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Found 5 results

  1. Some of you may have seen this on Facebook already but I had a few minutes and thought I would share it here. I acquired this very nice 2006 / ABS model a few years ago and decided pretty quickly that I did not like the graphics or the overall look that much. I began thinking about what I wanted to do. I changed out the rear wheel with a nice 8 spoke that I found on Ebay early on. This helped but still not what I wanted. Then I looked at a lot of paint schemes to see how I wanted to go. I wanted this to be a little understated but "sporty". I am lucky that I have a friend who is a painter who agreed to help me out. I did all of the prep work. I scuffed the existing plastics and the tank with 1000 grit paper to give the new paint something to grip. It's really pretty scary to see what you've done to a pristine finish the first time you try this. Trust that when the clear goes back on it really is like magic. Next I laid out the design and let my friend shoot it. I used two additional colors. This one is a Lexus/Toyota color called "Storm Gray". The second color is from Jaguar and matches the wings on the tank. I finished by adding a pinstripe that we put under the clear. Once the paint and clear was on, I did the final buffing and leveling. Here is the final result...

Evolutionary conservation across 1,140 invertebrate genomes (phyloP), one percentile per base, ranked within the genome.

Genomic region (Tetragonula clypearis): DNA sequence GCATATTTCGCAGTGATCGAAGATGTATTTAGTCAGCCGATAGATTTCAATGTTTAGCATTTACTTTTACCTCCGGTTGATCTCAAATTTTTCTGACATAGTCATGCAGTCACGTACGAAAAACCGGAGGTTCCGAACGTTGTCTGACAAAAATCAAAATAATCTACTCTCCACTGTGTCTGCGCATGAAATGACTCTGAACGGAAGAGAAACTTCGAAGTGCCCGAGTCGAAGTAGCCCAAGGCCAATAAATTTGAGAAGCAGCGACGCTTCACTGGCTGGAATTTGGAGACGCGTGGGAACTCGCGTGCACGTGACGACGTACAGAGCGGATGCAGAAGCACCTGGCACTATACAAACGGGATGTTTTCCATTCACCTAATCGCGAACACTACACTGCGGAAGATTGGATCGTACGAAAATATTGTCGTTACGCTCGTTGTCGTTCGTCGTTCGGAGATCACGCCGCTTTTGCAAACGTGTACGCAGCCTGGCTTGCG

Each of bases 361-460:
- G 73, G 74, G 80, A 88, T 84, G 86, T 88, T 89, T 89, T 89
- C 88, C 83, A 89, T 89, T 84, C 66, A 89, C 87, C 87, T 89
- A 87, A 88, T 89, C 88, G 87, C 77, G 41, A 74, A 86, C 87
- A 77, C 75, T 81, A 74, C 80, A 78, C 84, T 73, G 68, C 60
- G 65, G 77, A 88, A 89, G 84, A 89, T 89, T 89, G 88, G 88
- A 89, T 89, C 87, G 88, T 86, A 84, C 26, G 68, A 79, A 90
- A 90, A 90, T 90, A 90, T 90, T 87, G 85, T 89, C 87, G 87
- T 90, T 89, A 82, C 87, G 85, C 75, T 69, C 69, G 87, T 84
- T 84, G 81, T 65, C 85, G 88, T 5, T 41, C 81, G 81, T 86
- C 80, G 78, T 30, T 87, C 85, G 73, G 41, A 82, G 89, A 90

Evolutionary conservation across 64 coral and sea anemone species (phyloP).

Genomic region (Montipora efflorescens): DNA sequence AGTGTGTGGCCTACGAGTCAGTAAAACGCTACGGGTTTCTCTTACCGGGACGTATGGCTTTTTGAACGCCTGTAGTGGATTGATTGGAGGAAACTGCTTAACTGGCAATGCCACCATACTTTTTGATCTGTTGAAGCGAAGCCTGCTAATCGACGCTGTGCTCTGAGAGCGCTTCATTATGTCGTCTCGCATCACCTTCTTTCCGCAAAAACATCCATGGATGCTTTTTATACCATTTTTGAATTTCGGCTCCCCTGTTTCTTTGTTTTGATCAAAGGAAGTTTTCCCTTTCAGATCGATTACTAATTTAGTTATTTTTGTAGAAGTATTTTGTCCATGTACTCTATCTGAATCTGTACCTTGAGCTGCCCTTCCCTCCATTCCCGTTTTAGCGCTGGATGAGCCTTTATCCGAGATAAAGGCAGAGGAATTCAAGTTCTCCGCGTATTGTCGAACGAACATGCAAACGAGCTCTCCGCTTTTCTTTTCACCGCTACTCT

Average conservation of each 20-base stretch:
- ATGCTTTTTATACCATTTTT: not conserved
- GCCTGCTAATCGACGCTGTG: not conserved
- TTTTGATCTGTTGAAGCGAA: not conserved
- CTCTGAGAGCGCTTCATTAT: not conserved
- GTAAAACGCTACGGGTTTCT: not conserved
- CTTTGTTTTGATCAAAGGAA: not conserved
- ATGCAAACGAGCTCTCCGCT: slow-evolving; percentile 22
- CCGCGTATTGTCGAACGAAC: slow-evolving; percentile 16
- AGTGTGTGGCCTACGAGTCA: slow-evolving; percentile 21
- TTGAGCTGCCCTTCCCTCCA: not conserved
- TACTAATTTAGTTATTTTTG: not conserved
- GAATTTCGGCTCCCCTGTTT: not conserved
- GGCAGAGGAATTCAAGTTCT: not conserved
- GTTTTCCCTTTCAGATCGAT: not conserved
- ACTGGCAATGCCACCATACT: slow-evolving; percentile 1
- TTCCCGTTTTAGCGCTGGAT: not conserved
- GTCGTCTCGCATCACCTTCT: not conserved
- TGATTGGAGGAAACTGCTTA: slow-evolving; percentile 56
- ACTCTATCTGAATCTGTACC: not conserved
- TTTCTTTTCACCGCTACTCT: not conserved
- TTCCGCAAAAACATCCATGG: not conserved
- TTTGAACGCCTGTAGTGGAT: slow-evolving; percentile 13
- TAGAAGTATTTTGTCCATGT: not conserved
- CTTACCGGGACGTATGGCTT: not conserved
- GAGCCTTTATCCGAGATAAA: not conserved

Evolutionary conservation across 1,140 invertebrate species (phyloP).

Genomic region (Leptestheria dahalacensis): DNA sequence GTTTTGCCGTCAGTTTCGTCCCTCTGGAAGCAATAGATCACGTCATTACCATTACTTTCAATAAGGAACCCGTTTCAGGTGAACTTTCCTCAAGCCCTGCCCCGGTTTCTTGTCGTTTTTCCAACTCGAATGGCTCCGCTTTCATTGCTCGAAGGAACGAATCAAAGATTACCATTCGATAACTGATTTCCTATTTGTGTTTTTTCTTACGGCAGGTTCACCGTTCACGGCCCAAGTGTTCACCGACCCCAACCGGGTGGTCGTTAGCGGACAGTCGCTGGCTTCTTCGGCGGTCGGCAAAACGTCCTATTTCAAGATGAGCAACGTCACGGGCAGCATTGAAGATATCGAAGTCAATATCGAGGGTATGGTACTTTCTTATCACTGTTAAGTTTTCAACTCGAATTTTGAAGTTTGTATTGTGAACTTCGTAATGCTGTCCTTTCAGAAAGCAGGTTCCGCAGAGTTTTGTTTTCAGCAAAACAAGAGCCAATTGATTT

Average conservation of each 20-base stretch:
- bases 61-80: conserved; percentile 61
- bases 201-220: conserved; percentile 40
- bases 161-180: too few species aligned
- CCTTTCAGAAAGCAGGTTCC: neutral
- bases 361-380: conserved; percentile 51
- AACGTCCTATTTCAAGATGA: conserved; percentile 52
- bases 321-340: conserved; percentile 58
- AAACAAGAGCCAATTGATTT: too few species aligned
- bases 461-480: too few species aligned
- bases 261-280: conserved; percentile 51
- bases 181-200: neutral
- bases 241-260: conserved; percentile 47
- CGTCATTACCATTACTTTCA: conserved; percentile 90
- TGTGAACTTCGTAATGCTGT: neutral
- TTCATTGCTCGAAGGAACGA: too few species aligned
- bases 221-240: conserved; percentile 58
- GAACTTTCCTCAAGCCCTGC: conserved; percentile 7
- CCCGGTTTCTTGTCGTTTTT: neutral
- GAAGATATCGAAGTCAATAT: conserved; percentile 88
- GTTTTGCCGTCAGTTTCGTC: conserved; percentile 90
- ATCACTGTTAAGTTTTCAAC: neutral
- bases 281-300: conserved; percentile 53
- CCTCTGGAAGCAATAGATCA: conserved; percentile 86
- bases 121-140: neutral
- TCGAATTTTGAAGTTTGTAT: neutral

2. I recently modded my stock vfr800 exhaust! Check out this viseo to see how I did it! Let me know if you have any questions!